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He who thinks himself freest, many times is the greatest bondslave. I should also have showed how, before a man be in Christ, he is in the greatest bondage may be. For if a man did undergo a great burden, whereof he were sensible, (like the children of Israel in Egypt,) he might come to cry out of his miserable estate, and seek for liberty; but otherwise such are bound, like unto the Jews here, and know it not. Cursed be this liberty which binds a man more and more. This should have been stood upon; of our miserable thraldom till we be in Christ, having this excellent knowledge, and how the truth doth make us free; for hereby comes our only true freedom, as our Saviour tells them, "Whosoeverh committeth sin is the servant of sin," and so a slave to sin. There is no servitude like to this, when a base affection doth lead a man on, and rule in him, so that he is led captive therewith. On the other side, our Saviour tells us the sum of all freedom, what it is, "Verily1, verily, if a man keep my saying, he shall never see death." Christ shows, if it were no more but to be a bond slave, the state of nature were somewhat tolerable; but (which is more) this delivers a man over to the first and second death; for which causek, the devil is said to have the power of death. And Christ is said for this cause to have come into the world, that he might loose the works of the devil. If a man could see sin uncovered, what a vile and ugly thing it were, and how every sin, like the stab of a dagger, strikes a man to the heart, and binds him faster and faster to the devil, he would fly it by all means. Why dare our gallants of this age be so bold to venture and rush on sin as they do, but because they know not the state of nature and end of sin? Want of consideration marreth all. They durst not, for all the world, go on so in sin, if they knew what they did. But I cannot go on, at this time, any further, because of the time. Now let us pray. O Lord our God, &c.
h John, chap. 8. ver. 34. 1Ibid. verse 51.
k Heb. chap. 2. ver. 14.
John, Chap. VIII. Ver. 32.
These words, as lately I delivered in another place, are a particular encouragement given by our Saviour Christ unto those believing Jews, his hearers; as they had now made a fair beginning, so he wills them to continue in his truth, that they might know the truth. In handling whereof I told you, there was a certain excellent knowledge of the truth, which could not be attained at our first hearing or liking of the word, but by continuing therein: for which cause, by the apostle James (I told you) it is called the engrafted word, which is able to save our souls, and by which a man must be judged at the last day. When a man attends to the word, to rivet it in; when a man is transformed with the image thereof, so as to be one with it, it remaining one in him, and he in it; then the truth doth make us free. Therefore our Saviour here wills them not to be contented with having a flash of the truth, but to continue in his word, that they might know the truth, and the truth might make them free. From that, he shows them, shall another knowledge come, which shall make a man to see more excellent things. But to know Christ's meaning, consider,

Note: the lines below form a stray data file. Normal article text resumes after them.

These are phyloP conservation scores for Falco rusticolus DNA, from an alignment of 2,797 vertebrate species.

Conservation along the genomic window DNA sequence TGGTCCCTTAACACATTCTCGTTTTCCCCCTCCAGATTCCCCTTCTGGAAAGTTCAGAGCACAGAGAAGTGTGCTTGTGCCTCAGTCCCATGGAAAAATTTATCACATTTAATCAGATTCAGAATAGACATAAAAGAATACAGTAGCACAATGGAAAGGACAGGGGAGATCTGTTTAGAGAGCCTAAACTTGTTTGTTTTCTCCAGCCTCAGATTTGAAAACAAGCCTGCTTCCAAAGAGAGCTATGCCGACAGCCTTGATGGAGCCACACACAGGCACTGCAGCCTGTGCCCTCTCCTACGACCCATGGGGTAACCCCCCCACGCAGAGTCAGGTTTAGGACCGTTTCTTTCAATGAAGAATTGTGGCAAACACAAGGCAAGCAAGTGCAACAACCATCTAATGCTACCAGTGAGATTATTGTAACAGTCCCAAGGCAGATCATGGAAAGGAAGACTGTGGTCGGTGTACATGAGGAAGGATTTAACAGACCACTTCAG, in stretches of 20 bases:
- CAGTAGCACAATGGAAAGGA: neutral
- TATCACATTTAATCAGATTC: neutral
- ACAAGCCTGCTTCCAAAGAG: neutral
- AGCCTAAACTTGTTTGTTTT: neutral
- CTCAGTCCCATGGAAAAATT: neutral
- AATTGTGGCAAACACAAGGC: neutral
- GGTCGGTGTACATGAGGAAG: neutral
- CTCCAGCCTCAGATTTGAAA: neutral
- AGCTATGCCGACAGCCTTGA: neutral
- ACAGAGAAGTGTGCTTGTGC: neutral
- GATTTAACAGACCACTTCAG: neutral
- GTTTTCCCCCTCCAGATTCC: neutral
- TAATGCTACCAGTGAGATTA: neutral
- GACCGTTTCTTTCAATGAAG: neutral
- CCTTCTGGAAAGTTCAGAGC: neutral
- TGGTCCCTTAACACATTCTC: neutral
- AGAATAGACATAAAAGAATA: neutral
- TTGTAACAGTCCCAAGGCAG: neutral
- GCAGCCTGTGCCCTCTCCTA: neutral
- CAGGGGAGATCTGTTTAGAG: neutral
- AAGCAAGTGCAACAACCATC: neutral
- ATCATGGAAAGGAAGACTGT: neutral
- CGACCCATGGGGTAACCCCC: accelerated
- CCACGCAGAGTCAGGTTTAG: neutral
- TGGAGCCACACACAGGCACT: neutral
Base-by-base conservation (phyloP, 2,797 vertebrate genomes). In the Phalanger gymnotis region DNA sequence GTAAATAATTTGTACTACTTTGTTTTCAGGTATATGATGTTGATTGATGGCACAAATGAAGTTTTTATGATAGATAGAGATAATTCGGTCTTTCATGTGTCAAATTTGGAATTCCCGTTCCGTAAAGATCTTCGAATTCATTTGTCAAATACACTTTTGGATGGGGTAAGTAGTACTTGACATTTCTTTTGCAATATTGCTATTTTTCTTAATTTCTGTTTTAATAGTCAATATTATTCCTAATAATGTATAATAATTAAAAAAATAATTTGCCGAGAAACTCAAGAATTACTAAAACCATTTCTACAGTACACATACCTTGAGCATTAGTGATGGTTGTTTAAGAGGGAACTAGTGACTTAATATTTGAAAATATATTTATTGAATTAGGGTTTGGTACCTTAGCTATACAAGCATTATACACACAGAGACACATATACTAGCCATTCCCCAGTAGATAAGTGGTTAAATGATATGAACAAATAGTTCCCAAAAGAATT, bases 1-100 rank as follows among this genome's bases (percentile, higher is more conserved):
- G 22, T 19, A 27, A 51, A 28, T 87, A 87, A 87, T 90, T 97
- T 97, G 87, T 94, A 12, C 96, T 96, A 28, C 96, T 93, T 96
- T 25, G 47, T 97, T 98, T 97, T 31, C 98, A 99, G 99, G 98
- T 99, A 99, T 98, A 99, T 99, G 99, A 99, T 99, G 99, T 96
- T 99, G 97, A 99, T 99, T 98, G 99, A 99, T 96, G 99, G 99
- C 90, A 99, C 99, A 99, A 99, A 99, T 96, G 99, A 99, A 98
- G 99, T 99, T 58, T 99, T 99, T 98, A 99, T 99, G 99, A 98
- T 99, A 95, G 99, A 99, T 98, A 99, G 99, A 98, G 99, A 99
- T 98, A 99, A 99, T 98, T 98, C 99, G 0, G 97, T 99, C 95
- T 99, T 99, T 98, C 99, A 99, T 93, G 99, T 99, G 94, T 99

1. What is truth?
2. What our liberty here promised is?
Truth is a great word, of large extent, often used by our Saviour Christ, and St. John uses it much. A matter it is worth the looking after; for our Saviour affirms, "For*
* John, chap. 18. ver. 37.
this end was I born, and for this cause came I into the world, that I should bear witness unto the truth. Every one that is of the truth heareth my voice." When he had thus said unto Pilate, then he asks at our Saviour, "What is truth?" The princes of this world knew it not. It is not an easy matter to tell what truth is. But howsoever the meaning be, Christ himself is principally meant. Look at verse 45. There Christ saith to the Jews, " Becauseb I tell you the truth, you believe me not." He himself is chiefly the truth, as we may see, "Ic am the way, the truth, and the life." But truth is diversely taken in other places; as here, verse 45. of this chapter, where my text is: M Because"i I tell you the truth, you believe me not." 1. Truth is there opposed unto falsehood, when there are tricks and dissimulation in the business. 2. So in that place it signifies an integrity in the whole man ; from which (it is set down verse 44.) the devil fell, and stood not. It is written, "He continued not in the truth;" to wit, in that former state of integrity wherein he was placed at first. Now, the reason why integrity is called truth is, because it is as a girdle to fasten all our spiritual armour, and tie it close about us: as we see our clothes hang loose about us, till they be girded on; and then they are close and more handsome. So long as a man's graces are not girded with this girdle, all are nothing; integrity fastens and makes all sure. 3. All the state of the gospel is there called the truth: "The0 elder unto the elect lady and her children, whom I love in the truth. For the truth's sake, which dwelleth in us, and shall be with us for ever." 4. By truth, in another place, is meant the word of God; as it is where Christ prays, " Sanctify' them through thy truth; thy word is truth." 5. Lastly; by truth is meant Christ himself. Saith he, " l" am the way, the truth, and the life." And thus Christ tells the Jews, the truth shall make you free. That is, as if he should have said, I being believed in, apprehended, and applied as true in all my